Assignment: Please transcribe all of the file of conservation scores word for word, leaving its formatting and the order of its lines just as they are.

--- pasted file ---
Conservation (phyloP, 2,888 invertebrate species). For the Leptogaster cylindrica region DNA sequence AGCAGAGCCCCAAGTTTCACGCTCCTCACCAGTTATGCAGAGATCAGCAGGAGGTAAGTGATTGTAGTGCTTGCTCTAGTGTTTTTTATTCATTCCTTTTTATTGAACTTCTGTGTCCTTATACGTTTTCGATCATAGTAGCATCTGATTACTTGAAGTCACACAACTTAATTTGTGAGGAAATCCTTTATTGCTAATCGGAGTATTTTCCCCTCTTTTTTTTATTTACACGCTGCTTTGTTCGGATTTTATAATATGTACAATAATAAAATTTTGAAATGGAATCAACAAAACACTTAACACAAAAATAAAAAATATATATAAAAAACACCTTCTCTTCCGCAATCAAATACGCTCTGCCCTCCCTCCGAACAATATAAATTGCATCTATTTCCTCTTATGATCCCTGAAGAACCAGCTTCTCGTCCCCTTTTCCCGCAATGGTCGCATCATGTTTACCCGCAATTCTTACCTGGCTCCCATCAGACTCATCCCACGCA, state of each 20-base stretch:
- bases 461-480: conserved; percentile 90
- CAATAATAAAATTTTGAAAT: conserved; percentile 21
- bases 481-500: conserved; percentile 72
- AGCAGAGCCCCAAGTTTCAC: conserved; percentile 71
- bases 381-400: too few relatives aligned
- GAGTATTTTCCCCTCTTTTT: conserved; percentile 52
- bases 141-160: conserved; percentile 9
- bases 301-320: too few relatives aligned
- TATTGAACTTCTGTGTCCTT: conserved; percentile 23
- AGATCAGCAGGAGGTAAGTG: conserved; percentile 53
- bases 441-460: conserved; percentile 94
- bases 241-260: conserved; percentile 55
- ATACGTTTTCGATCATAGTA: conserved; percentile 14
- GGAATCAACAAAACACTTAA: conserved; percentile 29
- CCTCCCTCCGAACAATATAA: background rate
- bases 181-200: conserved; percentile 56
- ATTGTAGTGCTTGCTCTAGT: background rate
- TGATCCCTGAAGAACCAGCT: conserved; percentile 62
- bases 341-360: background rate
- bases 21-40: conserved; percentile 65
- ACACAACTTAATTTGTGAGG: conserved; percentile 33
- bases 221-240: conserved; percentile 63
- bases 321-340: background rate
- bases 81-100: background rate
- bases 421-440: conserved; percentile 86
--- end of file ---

Conservation (phyloP, 2,888 invertebrate species). For the Leptogaster cylindrica region DNA sequence AGCAGAGCCCCAAGTTTCACGCTCCTCACCAGTTATGCAGAGATCAGCAGGAGGTAAGTGATTGTAGTGCTTGCTCTAGTGTTTTTTATTCATTCCTTTTTATTGAACTTCTGTGTCCTTATACGTTTTCGATCATAGTAGCATCTGATTACTTGAAGTCACACAACTTAATTTGTGAGGAAATCCTTTATTGCTAATCGGAGTATTTTCCCCTCTTTTTTTTATTTACACGCTGCTTTGTTCGGATTTTATAATATGTACAATAATAAAATTTTGAAATGGAATCAACAAAACACTTAACACAAAAATAAAAAATATATATAAAAAACACCTTCTCTTCCGCAATCAAATACGCTCTGCCCTCCCTCCGAACAATATAAATTGCATCTATTTCCTCTTATGATCCCTGAAGAACCAGCTTCTCGTCCCCTTTTCCCGCAATGGTCGCATCATGTTTACCCGCAATTCTTACCTGGCTCCCATCAGACTCATCCCACGCA, state of each 20-base stretch:
- bases 461-480: conserved; percentile 90
- CAATAATAAAATTTTGAAAT: conserved; percentile 21
- bases 481-500: conserved; percentile 72
- AGCAGAGCCCCAAGTTTCAC: conserved; percentile 71
- bases 381-400: too few relatives aligned
- GAGTATTTTCCCCTCTTTTT: conserved; percentile 52
- bases 141-160: conserved; percentile 9
- bases 301-320: too few relatives aligned
- TATTGAACTTCTGTGTCCTT: conserved; percentile 23
- AGATCAGCAGGAGGTAAGTG: conserved; percentile 53
- bases 441-460: conserved; percentile 94
- bases 241-260: conserved; percentile 55
- ATACGTTTTCGATCATAGTA: conserved; percentile 14
- GGAATCAACAAAACACTTAA: conserved; percentile 29
- CCTCCCTCCGAACAATATAA: background rate
- bases 181-200: conserved; percentile 56
- ATTGTAGTGCTTGCTCTAGT: background rate
- TGATCCCTGAAGAACCAGCT: conserved; percentile 62
- bases 341-360: background rate
- bases 21-40: conserved; percentile 65
- ACACAACTTAATTTGTGAGG: conserved; percentile 33
- bases 221-240: conserved; percentile 63
- bases 321-340: background rate
- bases 81-100: background rate
- bases 421-440: conserved; percentile 86